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Memory Function

A good memory is essential to performing daily activities. While most parts of the brain serve memory function, it is the hippocampus, located in your temporal lobe near your ear, which is essential to recalling information previously stored by your brain.

Memory FunctionCauses of poor memory function

Memory function typically declines with age but a number of causes may also contribute to poor memory function. These include:

Reduced blood flow to the brain

Your brain needs a steady supply of oxygen in order to function. Red blood cells carry oxygen to the brain. When blood flow is hampered by high blood pressure, stroke, high levels of LDL cholesterol, anemia, cardiovascular disease or other health factors, the brain may be deprived of much needed oxygen causing reduced memory and cognitive function, and even death.

Exposure to toxic substances

Harmful substances like carbon monoxide, aluminum, mercury and lead may damage brain cells causing a decline in memory function.

Hormonal changes

Hormonal changes that accompany ageing such as the sudden drop of progesterone in women that leads to menopause may also affect memory function. Hormonal changes may also cause forgetfulness in pregnant women.

Other causes

Depression, stress, anxiety and grief as well as viral, bacterial and fungal infections may also cause memory loss.

Prevent poor memory function

While ageing is inevitable, you can take steps to support your brain’s ability to retain its memory with a healthy diet, lifestyle changes, and adequate supplementation.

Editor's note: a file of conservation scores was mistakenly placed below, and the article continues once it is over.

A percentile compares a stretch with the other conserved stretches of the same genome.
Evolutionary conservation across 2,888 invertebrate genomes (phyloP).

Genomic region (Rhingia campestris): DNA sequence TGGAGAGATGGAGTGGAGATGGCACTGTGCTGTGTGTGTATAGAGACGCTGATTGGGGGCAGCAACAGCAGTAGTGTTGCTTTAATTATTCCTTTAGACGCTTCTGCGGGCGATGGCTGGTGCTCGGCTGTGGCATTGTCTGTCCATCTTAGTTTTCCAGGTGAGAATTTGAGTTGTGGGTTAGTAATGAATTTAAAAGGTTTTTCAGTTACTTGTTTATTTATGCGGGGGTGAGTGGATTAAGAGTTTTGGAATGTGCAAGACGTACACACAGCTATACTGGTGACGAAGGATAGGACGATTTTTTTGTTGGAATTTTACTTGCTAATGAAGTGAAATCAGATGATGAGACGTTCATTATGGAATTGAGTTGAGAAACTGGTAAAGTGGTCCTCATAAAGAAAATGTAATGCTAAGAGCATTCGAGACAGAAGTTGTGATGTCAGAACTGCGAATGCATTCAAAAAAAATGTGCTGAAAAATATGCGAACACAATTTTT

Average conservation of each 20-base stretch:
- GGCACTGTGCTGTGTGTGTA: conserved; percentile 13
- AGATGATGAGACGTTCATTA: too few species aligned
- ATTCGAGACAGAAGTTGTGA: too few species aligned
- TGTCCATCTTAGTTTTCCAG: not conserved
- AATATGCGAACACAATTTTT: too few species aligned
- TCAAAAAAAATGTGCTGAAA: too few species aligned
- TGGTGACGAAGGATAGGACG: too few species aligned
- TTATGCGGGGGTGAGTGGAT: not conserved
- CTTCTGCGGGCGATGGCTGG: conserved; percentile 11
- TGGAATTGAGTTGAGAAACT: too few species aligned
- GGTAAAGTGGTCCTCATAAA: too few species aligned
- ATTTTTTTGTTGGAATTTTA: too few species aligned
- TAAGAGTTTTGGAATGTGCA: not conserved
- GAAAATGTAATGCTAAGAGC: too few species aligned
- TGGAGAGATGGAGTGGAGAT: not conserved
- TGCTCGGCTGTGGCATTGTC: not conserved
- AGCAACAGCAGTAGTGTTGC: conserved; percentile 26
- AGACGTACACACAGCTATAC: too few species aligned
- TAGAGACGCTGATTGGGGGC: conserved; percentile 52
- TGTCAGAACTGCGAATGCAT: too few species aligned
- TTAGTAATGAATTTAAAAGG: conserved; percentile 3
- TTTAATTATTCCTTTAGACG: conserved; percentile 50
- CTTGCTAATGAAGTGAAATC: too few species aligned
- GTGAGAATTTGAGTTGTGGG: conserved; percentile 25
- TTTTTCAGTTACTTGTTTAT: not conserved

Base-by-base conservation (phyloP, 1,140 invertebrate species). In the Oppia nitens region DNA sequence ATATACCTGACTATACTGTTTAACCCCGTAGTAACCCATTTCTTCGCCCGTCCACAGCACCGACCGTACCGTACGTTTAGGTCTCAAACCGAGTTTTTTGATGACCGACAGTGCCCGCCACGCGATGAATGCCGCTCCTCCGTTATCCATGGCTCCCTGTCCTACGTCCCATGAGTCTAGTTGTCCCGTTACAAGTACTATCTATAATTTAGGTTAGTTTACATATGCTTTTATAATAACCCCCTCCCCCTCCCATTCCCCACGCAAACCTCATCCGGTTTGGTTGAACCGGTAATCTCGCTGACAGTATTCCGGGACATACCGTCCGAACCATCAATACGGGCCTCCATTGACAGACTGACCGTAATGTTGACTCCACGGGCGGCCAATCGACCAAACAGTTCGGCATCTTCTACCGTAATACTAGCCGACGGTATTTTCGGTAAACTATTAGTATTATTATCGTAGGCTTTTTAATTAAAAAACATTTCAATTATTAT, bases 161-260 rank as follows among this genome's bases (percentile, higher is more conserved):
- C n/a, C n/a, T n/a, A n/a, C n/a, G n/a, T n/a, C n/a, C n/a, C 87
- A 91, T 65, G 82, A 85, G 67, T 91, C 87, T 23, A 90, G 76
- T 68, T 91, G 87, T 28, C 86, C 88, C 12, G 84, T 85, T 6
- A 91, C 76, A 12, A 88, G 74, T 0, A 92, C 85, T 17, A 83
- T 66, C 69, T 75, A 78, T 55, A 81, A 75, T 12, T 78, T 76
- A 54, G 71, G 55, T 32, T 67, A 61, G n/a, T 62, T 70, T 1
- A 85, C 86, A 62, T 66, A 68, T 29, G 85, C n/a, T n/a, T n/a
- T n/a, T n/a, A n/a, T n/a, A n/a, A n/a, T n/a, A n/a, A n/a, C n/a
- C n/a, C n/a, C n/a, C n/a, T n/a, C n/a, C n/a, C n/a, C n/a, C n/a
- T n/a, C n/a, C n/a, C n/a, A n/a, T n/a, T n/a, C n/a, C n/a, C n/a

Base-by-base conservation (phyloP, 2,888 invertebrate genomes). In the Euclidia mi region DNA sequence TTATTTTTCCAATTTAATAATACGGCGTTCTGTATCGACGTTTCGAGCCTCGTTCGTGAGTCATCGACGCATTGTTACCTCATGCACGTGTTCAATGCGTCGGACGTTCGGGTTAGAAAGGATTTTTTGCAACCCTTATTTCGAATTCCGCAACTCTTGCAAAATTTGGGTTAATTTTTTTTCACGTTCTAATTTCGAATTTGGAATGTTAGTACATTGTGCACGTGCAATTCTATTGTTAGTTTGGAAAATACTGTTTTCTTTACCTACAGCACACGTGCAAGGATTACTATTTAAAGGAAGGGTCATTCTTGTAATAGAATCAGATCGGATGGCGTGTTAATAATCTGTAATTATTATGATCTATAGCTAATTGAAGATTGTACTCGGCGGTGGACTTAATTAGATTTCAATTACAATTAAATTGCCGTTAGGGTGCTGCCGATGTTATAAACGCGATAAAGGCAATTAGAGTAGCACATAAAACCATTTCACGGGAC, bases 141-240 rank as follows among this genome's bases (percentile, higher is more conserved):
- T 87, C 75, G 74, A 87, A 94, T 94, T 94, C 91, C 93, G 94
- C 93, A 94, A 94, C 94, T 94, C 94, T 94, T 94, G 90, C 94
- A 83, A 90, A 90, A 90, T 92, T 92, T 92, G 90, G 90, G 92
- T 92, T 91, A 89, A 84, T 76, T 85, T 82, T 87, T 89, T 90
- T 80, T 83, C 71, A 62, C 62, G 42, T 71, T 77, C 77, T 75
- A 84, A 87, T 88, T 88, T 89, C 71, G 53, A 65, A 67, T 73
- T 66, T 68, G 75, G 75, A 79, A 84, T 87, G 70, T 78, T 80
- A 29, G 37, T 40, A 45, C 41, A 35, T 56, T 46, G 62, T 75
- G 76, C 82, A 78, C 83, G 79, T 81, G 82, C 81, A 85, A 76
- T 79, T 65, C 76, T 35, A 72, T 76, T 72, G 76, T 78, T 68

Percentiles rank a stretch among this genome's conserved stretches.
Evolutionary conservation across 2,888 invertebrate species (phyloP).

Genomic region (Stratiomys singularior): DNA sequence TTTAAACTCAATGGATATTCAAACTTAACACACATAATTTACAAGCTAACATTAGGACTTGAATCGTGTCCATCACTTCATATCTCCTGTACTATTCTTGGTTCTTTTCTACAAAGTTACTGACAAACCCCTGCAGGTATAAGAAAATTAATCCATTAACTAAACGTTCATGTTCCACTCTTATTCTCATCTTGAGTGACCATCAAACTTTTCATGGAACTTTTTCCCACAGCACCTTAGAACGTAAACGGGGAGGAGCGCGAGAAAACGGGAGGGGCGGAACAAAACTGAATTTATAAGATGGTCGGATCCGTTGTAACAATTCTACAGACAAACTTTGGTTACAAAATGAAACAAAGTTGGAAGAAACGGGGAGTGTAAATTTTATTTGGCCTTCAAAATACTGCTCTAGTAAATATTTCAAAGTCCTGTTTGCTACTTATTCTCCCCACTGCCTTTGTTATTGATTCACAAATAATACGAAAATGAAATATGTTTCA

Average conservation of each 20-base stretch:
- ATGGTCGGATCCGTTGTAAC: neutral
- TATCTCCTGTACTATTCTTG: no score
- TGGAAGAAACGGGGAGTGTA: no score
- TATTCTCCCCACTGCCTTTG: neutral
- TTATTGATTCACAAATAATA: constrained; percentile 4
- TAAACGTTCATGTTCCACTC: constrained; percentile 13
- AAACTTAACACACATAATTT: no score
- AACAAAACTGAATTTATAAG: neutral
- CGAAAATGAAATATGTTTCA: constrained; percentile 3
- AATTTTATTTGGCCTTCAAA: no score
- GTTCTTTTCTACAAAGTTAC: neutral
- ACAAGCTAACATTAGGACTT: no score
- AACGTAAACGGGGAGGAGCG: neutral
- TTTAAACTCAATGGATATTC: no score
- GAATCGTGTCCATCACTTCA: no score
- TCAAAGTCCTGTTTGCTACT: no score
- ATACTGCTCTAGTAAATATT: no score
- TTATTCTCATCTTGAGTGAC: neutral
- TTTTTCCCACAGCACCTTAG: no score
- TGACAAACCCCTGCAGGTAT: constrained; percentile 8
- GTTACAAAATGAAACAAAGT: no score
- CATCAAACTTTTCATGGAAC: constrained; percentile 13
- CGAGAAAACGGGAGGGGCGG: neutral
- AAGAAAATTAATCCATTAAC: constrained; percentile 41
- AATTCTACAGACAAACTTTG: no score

A combination of high-fat diet and chronic stress has been closely linked to reduced brain size. While studies show that a high-fat diet alone may not be the immediate cause of poor memory function, it does contribute to memory loss when accompanied by high levels of stress. Fruits and vegetables should be staples of your diet as these contain rich amounts of vitamins and antioxidants that prevent free radical damage to your brain cells. Furthermore, a study by the Oxford University clearly establishes a link between brain shrinkage in elderly people and Vitamin-B-12 deficiency, bolstering previous findings that the B-vitamins are essential to proper function of the nervous system. Lean meat, non-fat milk and vegetables are good sources of Vitamin-B-12.

Lifestyle changes

Physical activity helps maintain good oxygen flow to the brain and has been confirmed in many studies as a major factor in increasing brain size. On the other hand, alcohol and cigarette smoke affect brain size and reduce memory function. Keep your brain functioning properly and reduce your risk of brain shrinkage by exercising regularly, at least 3 or 4 times a week, and avoiding cigarettes and alcoholic drinks. Mental exercise is as important to your brain as is physical exercise. Mental activity that comes with learning new things, solving word and number puzzles, and reading help stimulate renewal of cells although most people simply believe that to maintain brain activity, you need to challenge your mind everyday.


If you are unable to obtain enough nutrients from the food you eat, it is best to ask your health professional for a good multivitamin or health supplement for your body’s needs. Aside from Vitamin-B-12, Vitamin-E and L-Carnitine are also known to improve memory function.

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